ERIC Number: ED309165
Record Type: RIE
Publication Date: 1989-Mar
Reference Count: N/A
The Roles of Research Knowledge and Knowing-in-Action in Teachers' Development of Professional Knowledge.
This paper examines how teachers develop and modify professional knowledge in response to experience and to new research knowledge. A discussion is presented on the interaction of propositional knowledge (the basic medium of classroom and research knowledge) and practical knowledge (the observable competence apparent in successful professional actions). Alternative definitions of professional expertise are examined prior to taking a close look at the issue of learning from experience, using data provided by several of the teachers who participated in the study. An analysis of how teachers learn from experience takes into consideration four broad principals of expertise: discrete technical skills, application of theory or general principles, critical analysis, and deliberate action. Summaries are presented of interviews with five teachers, of whom one was a preservice teacher, two were beginning teachers, and two were experienced teachers with Master of Education degrees. Data selected from the interviews suggest that there are tensions associated with the differences between research knowledge and practical knowledge and that this is a significant problem for beginning teachers. (JD)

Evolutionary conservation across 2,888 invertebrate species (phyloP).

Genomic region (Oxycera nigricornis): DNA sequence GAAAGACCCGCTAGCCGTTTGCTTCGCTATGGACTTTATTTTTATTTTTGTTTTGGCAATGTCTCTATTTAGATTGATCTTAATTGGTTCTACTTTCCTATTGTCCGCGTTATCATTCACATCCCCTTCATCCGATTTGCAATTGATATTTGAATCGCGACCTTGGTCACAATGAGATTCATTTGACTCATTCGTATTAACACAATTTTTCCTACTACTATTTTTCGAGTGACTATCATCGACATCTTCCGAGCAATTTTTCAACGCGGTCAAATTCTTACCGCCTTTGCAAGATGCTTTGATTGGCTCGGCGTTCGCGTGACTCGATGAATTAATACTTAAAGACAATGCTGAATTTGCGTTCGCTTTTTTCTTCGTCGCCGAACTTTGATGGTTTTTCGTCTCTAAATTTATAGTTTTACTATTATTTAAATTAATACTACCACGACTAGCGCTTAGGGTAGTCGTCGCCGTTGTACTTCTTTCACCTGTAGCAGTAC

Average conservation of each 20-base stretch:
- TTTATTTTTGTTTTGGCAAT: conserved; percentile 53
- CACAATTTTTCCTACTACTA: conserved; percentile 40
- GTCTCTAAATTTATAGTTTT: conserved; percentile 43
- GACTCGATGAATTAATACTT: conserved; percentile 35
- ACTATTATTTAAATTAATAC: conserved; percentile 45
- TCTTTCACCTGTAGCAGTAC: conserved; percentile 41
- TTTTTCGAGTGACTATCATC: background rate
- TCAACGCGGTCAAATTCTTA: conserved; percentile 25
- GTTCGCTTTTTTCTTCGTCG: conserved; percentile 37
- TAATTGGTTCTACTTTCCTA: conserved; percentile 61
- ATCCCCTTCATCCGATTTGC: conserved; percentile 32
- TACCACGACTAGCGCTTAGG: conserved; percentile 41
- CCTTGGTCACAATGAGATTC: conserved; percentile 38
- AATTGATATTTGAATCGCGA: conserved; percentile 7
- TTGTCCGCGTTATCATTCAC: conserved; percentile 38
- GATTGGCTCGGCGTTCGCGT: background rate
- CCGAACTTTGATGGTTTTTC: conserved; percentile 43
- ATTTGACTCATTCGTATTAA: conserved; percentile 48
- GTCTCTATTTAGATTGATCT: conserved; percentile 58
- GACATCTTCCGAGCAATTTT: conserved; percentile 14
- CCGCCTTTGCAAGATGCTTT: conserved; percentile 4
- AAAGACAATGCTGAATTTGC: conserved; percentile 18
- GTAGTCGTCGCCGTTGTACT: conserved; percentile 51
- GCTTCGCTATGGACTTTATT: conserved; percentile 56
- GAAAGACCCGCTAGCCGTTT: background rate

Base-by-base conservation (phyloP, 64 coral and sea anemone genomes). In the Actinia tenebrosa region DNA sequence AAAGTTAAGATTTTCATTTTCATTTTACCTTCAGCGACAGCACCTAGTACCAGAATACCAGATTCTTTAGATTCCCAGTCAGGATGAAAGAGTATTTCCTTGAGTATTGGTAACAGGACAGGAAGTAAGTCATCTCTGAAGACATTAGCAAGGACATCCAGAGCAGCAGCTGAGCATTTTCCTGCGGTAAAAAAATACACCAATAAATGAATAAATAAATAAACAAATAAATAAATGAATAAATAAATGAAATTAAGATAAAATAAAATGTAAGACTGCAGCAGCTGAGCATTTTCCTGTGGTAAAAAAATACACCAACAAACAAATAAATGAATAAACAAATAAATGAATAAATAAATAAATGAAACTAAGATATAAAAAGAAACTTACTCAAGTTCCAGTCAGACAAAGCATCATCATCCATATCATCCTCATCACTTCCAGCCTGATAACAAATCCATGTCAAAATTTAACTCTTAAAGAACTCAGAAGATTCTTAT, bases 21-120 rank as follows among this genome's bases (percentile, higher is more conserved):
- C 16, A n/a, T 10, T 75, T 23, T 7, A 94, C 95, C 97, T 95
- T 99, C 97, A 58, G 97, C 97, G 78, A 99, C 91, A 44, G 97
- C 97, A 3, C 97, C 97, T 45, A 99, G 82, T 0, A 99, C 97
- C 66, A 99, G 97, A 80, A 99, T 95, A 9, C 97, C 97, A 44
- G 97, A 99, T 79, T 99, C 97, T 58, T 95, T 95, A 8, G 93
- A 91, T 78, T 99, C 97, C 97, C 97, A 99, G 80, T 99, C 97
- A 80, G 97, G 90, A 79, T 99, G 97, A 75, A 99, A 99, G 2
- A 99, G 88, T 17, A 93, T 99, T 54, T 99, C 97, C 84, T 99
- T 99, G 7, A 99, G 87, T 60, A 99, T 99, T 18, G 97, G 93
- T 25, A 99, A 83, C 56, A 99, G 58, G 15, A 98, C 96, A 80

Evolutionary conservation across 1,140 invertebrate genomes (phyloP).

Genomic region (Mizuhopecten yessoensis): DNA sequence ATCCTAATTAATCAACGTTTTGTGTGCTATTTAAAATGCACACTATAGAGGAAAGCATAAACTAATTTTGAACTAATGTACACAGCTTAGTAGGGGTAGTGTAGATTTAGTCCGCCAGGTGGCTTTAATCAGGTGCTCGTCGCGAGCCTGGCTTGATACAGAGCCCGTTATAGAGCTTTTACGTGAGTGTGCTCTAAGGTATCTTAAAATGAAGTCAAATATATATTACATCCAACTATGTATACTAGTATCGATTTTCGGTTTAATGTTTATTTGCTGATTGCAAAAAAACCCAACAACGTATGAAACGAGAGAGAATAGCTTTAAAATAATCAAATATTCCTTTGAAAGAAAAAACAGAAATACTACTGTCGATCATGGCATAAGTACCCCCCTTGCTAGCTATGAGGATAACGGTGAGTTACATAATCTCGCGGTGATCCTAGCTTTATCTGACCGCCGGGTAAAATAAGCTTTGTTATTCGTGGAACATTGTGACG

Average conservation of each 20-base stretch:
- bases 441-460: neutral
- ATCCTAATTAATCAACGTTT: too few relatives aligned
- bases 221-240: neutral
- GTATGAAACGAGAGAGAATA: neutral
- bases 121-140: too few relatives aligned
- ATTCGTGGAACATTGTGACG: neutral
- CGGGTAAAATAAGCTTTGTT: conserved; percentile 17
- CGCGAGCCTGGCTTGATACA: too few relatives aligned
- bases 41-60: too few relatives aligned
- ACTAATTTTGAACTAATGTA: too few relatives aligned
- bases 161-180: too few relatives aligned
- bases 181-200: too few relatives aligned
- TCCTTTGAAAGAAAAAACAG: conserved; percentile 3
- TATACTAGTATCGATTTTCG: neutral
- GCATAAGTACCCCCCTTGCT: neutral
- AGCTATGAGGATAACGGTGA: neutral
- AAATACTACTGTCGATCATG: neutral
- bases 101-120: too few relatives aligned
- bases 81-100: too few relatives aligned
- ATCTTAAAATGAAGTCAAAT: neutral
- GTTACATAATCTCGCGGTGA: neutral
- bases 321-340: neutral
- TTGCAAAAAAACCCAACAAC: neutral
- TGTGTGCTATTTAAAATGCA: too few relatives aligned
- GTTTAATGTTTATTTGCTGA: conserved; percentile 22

Publication Type: Speeches/Meeting Papers; Reports - Research
Education Level: N/A
Authoring Institution: N/A
Note: Paper presented at the Annual Meeting of the American Educational Research Association (San Francisco, CA, March 27-31, 1989). For related documents, see SP 031 317-318.